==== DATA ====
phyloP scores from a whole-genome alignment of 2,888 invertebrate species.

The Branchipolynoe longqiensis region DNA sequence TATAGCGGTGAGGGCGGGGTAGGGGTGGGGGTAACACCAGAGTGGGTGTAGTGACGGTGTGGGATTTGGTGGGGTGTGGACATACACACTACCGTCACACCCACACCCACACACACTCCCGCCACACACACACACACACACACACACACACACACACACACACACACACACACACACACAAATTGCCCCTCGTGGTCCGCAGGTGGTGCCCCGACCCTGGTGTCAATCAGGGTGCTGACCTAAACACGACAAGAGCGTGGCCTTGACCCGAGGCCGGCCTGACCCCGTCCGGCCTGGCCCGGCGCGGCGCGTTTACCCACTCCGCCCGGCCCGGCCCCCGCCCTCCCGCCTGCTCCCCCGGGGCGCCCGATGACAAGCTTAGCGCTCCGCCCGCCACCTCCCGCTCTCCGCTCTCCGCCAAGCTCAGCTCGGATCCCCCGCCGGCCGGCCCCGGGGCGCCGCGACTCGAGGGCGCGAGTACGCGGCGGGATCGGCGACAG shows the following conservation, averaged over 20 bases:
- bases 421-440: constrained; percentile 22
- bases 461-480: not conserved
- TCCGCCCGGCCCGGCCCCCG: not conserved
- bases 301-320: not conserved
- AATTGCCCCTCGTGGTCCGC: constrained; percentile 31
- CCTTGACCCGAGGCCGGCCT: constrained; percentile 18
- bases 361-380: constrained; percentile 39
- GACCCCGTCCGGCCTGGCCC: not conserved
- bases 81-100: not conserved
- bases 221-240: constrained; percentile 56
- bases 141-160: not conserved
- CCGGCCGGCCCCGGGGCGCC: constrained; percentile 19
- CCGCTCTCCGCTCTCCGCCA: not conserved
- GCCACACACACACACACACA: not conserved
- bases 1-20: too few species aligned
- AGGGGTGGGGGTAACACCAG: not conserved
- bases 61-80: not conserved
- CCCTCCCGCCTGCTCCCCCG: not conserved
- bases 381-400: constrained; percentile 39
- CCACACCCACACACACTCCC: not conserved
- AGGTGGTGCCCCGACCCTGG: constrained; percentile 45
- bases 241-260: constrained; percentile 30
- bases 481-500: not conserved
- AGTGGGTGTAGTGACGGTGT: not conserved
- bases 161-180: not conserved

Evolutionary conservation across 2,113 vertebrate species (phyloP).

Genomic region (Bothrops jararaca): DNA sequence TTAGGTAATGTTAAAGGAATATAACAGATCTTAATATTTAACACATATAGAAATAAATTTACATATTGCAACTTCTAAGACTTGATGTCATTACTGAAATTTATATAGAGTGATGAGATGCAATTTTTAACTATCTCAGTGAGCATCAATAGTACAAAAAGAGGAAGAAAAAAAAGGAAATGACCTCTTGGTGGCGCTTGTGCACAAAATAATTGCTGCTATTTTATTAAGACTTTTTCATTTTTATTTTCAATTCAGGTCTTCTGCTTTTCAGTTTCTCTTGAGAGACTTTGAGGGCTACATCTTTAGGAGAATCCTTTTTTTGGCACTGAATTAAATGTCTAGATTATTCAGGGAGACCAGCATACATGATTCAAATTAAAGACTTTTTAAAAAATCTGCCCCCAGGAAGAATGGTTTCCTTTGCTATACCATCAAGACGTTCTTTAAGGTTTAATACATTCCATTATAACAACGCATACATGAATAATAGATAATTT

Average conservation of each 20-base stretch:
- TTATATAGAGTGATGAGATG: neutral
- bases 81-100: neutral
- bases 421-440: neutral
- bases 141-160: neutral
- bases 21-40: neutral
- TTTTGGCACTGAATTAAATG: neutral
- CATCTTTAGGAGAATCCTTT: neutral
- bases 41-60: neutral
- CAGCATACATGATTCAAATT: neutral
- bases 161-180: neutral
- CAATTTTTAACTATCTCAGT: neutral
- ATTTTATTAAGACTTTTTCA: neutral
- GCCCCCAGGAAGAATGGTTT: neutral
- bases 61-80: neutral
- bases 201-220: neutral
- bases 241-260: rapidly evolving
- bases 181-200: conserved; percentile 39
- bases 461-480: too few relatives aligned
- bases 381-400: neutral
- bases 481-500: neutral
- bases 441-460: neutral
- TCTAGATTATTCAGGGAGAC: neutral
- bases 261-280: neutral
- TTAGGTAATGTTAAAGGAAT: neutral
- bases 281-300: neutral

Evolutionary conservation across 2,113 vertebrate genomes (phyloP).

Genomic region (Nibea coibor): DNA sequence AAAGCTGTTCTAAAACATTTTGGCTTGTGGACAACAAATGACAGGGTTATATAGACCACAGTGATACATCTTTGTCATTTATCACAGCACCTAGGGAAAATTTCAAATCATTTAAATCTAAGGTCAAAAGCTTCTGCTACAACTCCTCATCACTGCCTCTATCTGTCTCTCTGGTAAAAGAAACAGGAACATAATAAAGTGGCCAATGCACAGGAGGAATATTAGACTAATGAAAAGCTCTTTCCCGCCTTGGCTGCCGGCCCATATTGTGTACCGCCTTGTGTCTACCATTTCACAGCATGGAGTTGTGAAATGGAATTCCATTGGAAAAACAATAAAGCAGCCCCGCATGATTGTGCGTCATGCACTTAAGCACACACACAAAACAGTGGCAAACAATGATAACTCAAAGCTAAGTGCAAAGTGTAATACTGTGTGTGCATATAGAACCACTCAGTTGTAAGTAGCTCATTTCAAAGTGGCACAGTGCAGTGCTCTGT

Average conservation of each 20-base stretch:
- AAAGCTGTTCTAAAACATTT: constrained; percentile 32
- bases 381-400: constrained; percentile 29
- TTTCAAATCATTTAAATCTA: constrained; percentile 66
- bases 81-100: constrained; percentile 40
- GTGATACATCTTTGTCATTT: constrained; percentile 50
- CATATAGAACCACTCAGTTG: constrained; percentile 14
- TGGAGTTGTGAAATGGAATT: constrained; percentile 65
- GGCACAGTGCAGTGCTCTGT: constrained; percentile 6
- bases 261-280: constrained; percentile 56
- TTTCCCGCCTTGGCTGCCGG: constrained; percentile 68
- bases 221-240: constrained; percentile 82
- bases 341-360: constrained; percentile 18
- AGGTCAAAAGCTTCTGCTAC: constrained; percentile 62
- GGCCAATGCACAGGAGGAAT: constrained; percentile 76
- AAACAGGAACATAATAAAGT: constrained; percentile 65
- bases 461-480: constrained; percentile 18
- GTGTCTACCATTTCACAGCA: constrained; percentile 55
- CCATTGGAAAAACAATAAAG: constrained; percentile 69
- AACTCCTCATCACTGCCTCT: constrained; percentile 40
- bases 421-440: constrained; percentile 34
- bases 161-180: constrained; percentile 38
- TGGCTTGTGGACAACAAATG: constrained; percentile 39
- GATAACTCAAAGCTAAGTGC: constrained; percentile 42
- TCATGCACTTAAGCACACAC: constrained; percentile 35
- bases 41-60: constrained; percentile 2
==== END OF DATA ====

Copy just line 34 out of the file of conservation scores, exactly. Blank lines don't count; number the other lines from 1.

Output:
- bases 141-160: neutral